There is no particular restriction placed on the developer for an electrostatic image according to the present invention except for the requirement that the developer comprise the toner for developing an electrostatic image according to the present invention. Therefore, the developer may have an appropriate composition according to purposes.

If the toner for developing an electrostatic image according to the present invention is used independently, the electrostatic images developer according to the present invention is prepared as a one-component developer. If the toner for developing an electrostatic image according to the present invention is combined with a carrier, the developer according to the present invention is prepared as a two-component developer.

The carrier to be used herein is not particularly limited and the carrier itself may be a known one. For example, the resin-coated carriers described in, for example, Japanese Patent Application Laid-Open (JP-A) Nos. 62-39,879 and 56-11,461, can be used.

In the developer, the mixing ratio of the toner and the carrier is not particularly limited and can be appropriately selected according to purposes.

Method for Forming an Image

The method for forming an image according to the present invention includes steps of forming an electrostatic latent image, forming a toner image, transferring the toner image, and a cleaning step.

These steps themselves are generally known and are described in, for example, Japanese Patent Application Laid-Open (JP-A) Nos. 56-40,868 and 49-91,231. The method for forming an image according to the present invention can be carried out by use of an image forming apparatus such as a copying machine or a facsimile device which themselves are known.

The step of forming a latent electrostatic image consists in the formation of an electrostatic latent image, on an electrostatic latent image carrier. The step for forming a toner image consists in the formation of a toner image by developing the electrostatic latent image by use of a developer layer on a developer carrier. The developer layer is not particularly limited except that it contains a developer comprising the toner for developing an electrostatic image according to the present invention. The step for transferring the toner image consists in transferring the toner image onto an image receiving medium. The cleaning step consists in removing the residue of a toner agent from the electrostatic latent image carrier.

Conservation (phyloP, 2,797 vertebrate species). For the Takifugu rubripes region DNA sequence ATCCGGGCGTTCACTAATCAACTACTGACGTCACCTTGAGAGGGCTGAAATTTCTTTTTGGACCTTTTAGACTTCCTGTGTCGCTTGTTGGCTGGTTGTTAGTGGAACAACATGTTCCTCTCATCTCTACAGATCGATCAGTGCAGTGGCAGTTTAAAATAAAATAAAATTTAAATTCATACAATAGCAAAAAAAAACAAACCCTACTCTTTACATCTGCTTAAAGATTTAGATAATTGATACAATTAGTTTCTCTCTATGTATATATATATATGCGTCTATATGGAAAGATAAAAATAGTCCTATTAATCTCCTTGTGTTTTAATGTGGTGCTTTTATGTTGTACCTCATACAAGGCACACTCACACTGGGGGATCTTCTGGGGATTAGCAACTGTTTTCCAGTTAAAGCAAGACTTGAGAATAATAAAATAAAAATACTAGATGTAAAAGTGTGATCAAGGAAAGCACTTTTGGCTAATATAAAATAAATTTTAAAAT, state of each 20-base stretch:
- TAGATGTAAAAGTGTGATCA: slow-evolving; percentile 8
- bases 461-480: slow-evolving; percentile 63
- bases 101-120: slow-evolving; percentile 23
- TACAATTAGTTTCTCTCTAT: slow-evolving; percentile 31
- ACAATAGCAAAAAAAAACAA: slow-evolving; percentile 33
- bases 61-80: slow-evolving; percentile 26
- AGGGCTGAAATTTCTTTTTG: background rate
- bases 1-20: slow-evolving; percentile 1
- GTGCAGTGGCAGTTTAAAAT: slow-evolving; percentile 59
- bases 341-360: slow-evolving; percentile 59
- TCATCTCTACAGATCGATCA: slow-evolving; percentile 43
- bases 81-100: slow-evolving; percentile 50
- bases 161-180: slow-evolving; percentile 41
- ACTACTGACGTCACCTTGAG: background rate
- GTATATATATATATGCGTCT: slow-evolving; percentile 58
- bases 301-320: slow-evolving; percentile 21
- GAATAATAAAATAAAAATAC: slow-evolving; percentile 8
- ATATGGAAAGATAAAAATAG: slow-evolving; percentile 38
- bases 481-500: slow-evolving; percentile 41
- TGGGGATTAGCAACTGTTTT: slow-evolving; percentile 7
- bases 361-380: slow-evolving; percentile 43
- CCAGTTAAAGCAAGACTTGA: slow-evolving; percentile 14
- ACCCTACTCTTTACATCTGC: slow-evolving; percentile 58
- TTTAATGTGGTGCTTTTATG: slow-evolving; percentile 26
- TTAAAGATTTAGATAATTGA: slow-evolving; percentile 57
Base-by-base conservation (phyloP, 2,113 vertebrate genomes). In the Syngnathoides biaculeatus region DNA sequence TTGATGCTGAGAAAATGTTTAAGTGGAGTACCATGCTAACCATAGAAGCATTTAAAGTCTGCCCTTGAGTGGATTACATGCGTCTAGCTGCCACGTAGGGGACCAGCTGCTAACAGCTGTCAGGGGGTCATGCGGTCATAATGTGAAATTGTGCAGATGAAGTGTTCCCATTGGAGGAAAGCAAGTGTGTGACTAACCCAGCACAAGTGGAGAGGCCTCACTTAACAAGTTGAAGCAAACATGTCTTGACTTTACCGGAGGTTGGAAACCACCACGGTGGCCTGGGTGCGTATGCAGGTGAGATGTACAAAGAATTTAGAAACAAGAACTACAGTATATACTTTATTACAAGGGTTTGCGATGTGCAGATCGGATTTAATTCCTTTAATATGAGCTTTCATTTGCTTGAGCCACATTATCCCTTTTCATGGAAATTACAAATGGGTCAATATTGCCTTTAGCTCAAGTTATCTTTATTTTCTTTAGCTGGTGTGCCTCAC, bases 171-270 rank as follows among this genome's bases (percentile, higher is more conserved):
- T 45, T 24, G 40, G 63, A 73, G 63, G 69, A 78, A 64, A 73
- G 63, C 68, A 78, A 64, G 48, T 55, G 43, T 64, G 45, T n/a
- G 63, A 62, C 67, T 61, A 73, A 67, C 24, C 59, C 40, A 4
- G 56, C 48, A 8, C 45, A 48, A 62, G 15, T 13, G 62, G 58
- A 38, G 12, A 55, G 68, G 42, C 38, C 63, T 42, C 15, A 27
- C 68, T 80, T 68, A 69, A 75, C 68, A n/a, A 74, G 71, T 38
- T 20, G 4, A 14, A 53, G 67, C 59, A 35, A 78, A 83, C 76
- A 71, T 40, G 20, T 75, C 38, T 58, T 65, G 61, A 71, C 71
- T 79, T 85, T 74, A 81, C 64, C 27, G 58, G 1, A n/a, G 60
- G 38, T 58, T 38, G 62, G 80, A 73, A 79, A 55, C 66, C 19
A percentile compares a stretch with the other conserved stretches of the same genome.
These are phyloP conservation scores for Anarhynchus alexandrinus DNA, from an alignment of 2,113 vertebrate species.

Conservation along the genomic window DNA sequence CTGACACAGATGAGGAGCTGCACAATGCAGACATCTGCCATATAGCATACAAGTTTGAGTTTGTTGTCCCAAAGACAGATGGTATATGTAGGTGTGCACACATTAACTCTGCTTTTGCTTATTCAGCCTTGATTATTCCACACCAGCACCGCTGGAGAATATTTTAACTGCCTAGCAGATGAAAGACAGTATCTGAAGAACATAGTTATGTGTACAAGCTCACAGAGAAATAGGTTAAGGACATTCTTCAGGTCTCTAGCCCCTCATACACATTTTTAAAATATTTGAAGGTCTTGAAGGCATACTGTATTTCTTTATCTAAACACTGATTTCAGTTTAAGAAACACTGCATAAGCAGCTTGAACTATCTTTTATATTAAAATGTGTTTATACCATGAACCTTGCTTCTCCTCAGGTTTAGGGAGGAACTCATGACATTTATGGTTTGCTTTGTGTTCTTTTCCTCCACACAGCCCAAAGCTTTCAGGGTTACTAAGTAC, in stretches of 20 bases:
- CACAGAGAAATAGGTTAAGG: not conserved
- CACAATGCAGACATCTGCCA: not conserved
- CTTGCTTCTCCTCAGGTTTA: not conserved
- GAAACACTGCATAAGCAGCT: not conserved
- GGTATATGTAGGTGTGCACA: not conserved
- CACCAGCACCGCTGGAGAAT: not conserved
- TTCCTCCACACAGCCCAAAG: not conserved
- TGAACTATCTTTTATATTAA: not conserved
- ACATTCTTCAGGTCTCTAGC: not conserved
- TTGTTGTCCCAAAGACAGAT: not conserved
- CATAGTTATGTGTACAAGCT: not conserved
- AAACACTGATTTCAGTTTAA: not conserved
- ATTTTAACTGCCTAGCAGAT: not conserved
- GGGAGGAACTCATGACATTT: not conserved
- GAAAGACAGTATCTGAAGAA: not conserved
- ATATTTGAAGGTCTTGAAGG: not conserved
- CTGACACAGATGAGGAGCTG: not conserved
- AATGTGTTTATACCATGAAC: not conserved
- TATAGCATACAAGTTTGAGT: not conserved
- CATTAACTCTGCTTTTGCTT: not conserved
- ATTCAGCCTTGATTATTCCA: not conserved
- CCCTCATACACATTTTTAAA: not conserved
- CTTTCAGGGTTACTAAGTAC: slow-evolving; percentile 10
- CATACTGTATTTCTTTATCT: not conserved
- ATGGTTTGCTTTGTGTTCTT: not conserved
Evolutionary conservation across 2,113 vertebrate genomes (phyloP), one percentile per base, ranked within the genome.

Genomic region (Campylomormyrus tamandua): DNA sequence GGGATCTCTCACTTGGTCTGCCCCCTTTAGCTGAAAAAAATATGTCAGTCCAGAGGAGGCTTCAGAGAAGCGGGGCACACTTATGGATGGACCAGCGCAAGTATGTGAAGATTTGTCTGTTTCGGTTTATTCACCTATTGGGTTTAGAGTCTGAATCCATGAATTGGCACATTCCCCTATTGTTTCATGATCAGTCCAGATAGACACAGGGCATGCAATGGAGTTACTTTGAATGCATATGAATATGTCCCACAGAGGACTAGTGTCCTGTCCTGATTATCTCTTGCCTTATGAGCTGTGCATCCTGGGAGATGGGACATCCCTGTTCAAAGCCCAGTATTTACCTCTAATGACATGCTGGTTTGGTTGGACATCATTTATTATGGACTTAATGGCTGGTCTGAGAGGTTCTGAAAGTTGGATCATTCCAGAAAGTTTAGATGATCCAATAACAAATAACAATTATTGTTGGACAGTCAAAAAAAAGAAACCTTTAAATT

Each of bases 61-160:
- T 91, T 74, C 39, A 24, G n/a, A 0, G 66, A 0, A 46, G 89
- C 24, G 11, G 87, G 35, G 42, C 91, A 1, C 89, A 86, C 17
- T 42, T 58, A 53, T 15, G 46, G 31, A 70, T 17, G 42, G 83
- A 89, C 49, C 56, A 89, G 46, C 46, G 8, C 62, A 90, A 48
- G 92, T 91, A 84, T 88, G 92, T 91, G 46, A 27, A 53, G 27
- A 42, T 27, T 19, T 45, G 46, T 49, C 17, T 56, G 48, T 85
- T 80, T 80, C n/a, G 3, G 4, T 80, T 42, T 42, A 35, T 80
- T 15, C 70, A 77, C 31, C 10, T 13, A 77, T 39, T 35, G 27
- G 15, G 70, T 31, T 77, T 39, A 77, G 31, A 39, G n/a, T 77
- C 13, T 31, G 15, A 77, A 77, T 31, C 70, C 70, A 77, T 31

The image forming method according to the present invention preferably include a recycling step in addition. The recycling step consists in restoring the developer recovered in the cleaning step to the developer layer.

The embodiments of the image forming method which include the recycling step can be applied to an image forming apparatus such as a copying machine or a facsimile device equipped with a toner recycling system. The method for forming an image may be applied to a copying machine or a facsimile device, in which the cleaning step is not employed and the toner is recovered simultaneously with the developing operation.

The present invention will be further clarified by the following examples, which should not be viewed as a limitation on any embodiment of the invention.

EXAMPLE 1

A First Step

Preparation of a Dispersion Liquid Containing Resin Particles 1

______________________________________ Styrene              340    gn-butyl acrylate             g                              66Acrylic acid                 g                                   8Dodecanethiol                g                                  10Carbon tetrabromide          g                       4______________________________________

A mixture comprising the above components was dispersed and emulsified in 500 g of ion-exchanged water containing 6 g of a nonionic surfactant (Nonipole 400 manufactured by Sanyo Chemical Industries, Ltd.) and 10 g of an anionic surfactant (Neogen R (sodium dodecylbenzenesulfonate) manufactured by Daiichi Kogyo Seiyaku Co., Ltd.) in a flask, which was then gently stirred for 10 minutes and, while being stirred, was admixed with 50 g of ion-exchanged water containing 4 g of ammonium persulfate and thereafter the atmosphere of the flask was replaced with a nitrogen gas. The contents were continuously stirred and were heated to 70 C. by means of an oil bath, and the emulsion polymerization was continued in this state for 6 hours.

In the above-described way, there was prepared a dispersion liquid of resin particles (1) which had an average particle diameter of 150 nm and which were made up a resin having a glass transition point of 58 C. and a weight average molecular weight (Mw) of 20,000.

Preparation of a Dispersion Liquid of Resin Particles (2)

______________________________________  Styrene             280    gn-butyl   acrylate           g                                   120Acrylic acid                 8      g______________________________________

A mixture comprising the above components was dispersed and emulsified in 550 g of ion-exchanged water containing 6 g of a nonionic surfactant (Nonipole 400 manufactured by Sanyo Chemical Industries, Ltd.) and 12 g of an anionic surfactant (Neogen R manufactured by Daiichi Kogyo Seiyaku Co., Ltd.) in a flask, which was then gently stirred for 10 minutes and, while being stirred, was admixed with 50 g of ion-exchanged water containing 2 g of ammonium persulfate and thereafter the atmosphere of the flask was replaced with a nitrogen gas. The contents were continuously stirred and were heated to 70 C. by means of an oil bath, and the emulsion polymerization was continued in this state for 5 hours.

In the above-described way, there was prepared a dispersion liquid of resin particles (2) which had an average particle diameter of 95 nm and which were made up a resin having a glass transition point of 51 C. and a weight average molecular weight (Mw) of 700,000.